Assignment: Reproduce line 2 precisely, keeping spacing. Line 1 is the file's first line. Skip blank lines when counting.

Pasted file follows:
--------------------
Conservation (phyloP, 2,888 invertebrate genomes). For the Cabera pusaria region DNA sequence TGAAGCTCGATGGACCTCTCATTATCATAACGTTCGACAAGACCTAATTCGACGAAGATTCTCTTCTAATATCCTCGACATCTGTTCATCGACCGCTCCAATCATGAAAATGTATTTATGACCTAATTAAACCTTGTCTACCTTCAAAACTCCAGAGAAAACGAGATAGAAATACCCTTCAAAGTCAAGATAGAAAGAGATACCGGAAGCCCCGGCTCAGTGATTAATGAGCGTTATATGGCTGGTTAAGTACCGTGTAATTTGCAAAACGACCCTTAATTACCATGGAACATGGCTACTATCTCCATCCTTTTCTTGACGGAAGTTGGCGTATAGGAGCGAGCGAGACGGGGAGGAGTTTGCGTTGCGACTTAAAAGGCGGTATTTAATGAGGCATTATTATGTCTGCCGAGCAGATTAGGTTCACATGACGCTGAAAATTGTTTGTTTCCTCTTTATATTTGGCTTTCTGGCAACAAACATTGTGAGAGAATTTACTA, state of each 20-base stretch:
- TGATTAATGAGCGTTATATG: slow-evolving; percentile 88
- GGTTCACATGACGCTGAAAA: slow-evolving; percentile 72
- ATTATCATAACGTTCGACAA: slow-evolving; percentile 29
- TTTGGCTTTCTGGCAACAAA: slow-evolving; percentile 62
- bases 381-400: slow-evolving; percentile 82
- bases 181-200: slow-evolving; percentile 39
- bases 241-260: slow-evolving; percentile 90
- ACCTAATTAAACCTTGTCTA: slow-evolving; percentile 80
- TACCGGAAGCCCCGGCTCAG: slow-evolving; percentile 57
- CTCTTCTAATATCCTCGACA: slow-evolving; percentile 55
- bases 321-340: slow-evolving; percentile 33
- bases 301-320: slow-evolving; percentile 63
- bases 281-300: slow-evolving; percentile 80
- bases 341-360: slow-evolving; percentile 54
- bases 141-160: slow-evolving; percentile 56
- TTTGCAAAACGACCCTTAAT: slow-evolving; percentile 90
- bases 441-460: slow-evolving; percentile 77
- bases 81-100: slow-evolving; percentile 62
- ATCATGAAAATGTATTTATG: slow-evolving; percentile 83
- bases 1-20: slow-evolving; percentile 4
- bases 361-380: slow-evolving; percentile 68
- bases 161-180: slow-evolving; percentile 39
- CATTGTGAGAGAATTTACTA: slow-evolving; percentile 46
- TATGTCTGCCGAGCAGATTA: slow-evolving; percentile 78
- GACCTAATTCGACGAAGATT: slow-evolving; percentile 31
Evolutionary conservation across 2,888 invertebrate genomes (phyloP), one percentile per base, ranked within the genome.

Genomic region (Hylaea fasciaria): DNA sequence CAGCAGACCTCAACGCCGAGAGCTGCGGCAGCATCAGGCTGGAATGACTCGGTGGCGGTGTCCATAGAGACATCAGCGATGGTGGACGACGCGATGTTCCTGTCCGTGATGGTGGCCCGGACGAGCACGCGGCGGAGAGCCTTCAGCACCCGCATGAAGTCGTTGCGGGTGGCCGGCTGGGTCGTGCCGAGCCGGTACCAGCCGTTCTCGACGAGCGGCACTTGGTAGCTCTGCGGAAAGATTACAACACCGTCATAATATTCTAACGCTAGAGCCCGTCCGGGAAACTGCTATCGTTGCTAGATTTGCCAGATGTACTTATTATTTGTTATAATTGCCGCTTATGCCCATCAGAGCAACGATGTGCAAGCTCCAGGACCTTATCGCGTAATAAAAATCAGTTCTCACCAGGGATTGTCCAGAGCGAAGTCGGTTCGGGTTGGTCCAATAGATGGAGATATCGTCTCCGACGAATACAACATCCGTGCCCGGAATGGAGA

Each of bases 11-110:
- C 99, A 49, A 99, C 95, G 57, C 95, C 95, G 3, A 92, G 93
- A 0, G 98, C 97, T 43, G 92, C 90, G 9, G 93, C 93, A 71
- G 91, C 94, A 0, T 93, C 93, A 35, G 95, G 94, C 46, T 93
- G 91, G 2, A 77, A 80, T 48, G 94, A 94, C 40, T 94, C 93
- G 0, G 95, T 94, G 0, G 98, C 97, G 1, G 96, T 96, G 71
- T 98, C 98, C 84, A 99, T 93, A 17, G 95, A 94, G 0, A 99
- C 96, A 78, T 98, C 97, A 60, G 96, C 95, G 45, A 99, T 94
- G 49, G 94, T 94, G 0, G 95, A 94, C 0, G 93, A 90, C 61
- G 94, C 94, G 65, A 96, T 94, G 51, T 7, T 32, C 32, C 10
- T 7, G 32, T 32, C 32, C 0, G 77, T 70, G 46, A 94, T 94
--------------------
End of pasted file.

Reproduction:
- TGATTAATGAGCGTTATATG: slow-evolving; percentile 88